Yet how are we to gauge the quantity or influence of the anxious backward glances of the moderate philosophes? Why should we even suppose them to have been significant? The answer, ultimately, is that the French Revolution happened and that we are all its heirs. Today, Israel avers, we take for granted such principles as social and economic equality and the universal toleration of religious beliefs and lifestyles, and we do not tolerate the interference of dogmatic religious claims upon our polity. But such principles have only triumphed in the aftermath of World War II. Between the reaction to Napoleon and the middle of the twentieth century, the Moderate Enlightenment had its day, and it was a day of continued oppression through colonial empires, male chauvinism, economic elitism, and low-grade religious bigotry. The resources for the principles we hold so dearly today, Israel endlessly repeats, are not to be found in the works of Rousseau, Adam Smith, the Federalist Papers, and the like. They are only fully present in the writings of the great triumvirs of Radical Enlightenment—Diderot, Bayle, and Spinoza—and the host of their followers, including, notably Tom Paine. And, prior to the 1970s, these principles were only fully prosecuted during that dawn of liberty, the French Revolution, especially during those years between the fall of Robespierre and the rise of Napoleon, when, as Israel memorably puts it, “the Revolution of reason again had the upper hand,” and was once again able to gain some real success in its “conscious and systematic effort to erase completely the institutions and consciousness of the past and replace these across the board with the principles of liberty, equality, and fraternity.”
One cannot help but admire in Professor Israel the courage of his convictions. Against his detractors on the Left, who have not been lacking, he stands tall. To defend himself against the criticism that he writes present-centered history (to the professional historian the sin of sins), he dons the helm of the “new natural morality,” true today and for all times because based on reason alone and not prejudice. In the face of the arrows of methodological censure—especially the charge that he ignores the findings of social history—he straps on the breastplate of “plain intellectual cogency.” How do we know the Radical Enlightenment really was influential? Because its concepts were clear. And to the faint of heart who complain about his dogmatism, he brandishes the sword of “one-substance metaphysics.” There is nothing to fear from the forceful presentation of Radical Enlightenment, for it offers us “the idea of a universal system of higher values self-evident in reason and equity.” God and Nature are one. Man is thinking matter and not spirit. Happiness is to be sought in this life alone. Liberty and the universal and equal provision of it is the common good. And, these values being under attack by a new intolerance, we must be ever-vigilant in their defense. For, as he somewhat shrilly asserted in his 2004 Bayle Lecture, “neither democracy, nor toleration nor individual freedom can long survive unless government, teachers, media reporters and police in whatever country join together in a co-ordinated fashion; acting promptly, consistently and without hesitation to block theological power and calls from the pulpit, wherever and whenever these seek to mobilize sections of the populace against unpopular minorities, dissenters, homosexuals, women, and independent critical thinkers.”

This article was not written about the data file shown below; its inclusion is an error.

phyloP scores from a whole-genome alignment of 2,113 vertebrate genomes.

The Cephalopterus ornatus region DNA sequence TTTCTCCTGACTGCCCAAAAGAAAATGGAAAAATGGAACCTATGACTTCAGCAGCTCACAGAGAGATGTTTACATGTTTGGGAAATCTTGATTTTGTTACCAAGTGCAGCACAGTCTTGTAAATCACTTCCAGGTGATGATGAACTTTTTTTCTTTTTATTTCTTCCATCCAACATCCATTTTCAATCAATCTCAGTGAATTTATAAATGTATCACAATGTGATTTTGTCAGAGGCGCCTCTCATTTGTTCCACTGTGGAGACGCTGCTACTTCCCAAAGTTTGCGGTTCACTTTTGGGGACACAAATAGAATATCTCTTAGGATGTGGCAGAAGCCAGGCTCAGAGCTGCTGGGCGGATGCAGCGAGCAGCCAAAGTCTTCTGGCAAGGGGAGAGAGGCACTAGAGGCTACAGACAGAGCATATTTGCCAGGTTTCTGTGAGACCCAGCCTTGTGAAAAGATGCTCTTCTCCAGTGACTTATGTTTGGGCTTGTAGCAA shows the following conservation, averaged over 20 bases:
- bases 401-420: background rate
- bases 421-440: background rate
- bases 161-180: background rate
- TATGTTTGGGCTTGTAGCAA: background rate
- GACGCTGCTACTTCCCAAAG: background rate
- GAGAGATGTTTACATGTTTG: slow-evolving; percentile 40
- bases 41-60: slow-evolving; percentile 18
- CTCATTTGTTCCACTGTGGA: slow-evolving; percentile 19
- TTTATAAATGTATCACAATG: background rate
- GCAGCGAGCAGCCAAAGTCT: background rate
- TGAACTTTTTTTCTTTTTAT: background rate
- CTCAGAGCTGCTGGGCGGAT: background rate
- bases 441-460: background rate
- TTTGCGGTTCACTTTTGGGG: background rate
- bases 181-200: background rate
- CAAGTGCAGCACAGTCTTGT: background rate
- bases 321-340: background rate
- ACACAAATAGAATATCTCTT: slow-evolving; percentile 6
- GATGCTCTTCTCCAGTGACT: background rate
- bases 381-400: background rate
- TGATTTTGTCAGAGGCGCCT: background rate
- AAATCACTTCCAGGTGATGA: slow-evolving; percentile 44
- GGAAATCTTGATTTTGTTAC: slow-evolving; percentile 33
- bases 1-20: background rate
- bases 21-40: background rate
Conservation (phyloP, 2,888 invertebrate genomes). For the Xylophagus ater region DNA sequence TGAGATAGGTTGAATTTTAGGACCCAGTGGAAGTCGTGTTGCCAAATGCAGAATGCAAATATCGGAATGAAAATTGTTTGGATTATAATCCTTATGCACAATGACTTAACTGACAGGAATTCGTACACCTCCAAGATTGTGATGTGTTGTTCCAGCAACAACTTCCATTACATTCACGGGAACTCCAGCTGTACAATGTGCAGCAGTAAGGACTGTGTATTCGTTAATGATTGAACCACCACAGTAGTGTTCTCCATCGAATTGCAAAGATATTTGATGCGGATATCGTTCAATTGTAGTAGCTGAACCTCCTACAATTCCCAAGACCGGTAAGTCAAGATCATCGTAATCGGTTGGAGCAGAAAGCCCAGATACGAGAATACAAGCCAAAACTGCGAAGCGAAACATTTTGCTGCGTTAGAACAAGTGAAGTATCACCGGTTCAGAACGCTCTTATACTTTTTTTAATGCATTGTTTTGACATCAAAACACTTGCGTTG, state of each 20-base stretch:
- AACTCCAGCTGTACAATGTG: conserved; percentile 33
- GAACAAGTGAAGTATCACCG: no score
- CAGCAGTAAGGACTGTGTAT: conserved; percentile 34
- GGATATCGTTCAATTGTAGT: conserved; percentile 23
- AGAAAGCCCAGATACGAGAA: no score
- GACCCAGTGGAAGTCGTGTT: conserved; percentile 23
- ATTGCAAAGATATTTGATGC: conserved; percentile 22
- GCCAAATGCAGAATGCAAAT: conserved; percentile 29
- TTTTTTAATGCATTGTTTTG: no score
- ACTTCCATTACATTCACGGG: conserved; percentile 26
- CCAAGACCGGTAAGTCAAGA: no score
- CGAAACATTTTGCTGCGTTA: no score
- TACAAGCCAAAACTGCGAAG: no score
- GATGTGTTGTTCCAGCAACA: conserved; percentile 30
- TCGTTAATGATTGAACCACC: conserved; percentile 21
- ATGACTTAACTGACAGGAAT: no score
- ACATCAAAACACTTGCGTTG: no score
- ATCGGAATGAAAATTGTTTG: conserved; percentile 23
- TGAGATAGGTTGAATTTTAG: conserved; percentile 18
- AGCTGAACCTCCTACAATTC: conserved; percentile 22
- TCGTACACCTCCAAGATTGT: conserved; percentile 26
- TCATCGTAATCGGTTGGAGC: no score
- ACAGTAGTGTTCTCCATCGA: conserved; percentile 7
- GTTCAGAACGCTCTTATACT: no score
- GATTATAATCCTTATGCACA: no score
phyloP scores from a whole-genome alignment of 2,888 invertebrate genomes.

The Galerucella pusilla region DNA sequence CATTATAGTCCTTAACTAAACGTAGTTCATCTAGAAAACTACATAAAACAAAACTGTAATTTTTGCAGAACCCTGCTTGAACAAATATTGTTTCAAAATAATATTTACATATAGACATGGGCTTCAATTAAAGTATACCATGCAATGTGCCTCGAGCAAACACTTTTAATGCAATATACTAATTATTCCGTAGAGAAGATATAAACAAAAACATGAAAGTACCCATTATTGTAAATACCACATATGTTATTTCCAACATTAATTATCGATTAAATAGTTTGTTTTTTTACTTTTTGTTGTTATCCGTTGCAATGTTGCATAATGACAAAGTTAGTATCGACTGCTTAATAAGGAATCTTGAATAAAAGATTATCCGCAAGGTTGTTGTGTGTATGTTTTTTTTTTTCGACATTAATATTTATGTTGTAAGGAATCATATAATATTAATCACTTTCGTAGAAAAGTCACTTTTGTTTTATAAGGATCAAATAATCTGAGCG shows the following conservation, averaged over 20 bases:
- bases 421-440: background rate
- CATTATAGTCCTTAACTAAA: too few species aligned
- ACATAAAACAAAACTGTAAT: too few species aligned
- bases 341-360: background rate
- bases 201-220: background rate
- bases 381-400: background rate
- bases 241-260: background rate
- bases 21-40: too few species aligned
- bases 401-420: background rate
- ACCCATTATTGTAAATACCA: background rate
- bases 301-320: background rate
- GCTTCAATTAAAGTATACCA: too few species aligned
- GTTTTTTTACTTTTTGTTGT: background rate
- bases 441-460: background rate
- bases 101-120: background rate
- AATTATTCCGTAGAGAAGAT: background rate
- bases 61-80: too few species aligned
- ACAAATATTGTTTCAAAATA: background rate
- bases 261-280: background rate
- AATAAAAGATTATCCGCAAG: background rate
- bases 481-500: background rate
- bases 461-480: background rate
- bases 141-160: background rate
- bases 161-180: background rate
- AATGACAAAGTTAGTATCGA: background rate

It is not surprising that one who expresses his convictions in such a manner should paint a history with broad strokes of the brush. It would be easy enough to quibble, as some have already done, about his interpretation of this thinker or that text. Suffice it to say that alongside the tendentious claims, there is also much here, as in his other, longer studies, that is marvellously perceptive and essentially accurate. The role in promoting the Radical Enlightenment that he ascribes to the English and American Unitarians, to name but one example, is surely true and important. And his sleuthing around the long eighteenth century—his veritable unearthing of the Radical Enlightenment—has been truly indefatigable. It is a shame, therefore, that some will dismiss his labors as mere propaganda, for propaganda surely they are.
To those who agree with him that men are chiefly moved by their ideas, Israel has provided a singular corrective to the flight from grand historical narrative. By championing the Radical Enlightenment and its conviction that “the ‘revolution of the mind’ of the 1770s and 1780s [was] the decisive turning-point in the history of modernity and all humanity,” he has offered to his readers a wonderful proposition to either affirm or deny. Yet those who do agree with him that human actions chiefly proceed from the work of the intellect may find it hard to accept the abrupt materialism—the “one-substance metaphysics”—that he insists is the basis for Radical Enlightenment. And if thought be not what Darwin once scribbled in his notebook, “a secretion of the brain,” then will not the Radical Enlightenment—on Israel’s account the precursor in the minds of men to the French Revolution and to the rise of “modern secular egalitarianism”—have been somewhat misleadingly named?
Christopher O. Blum is professor of humanities at Thomas More College.
Posted: July 24, 2011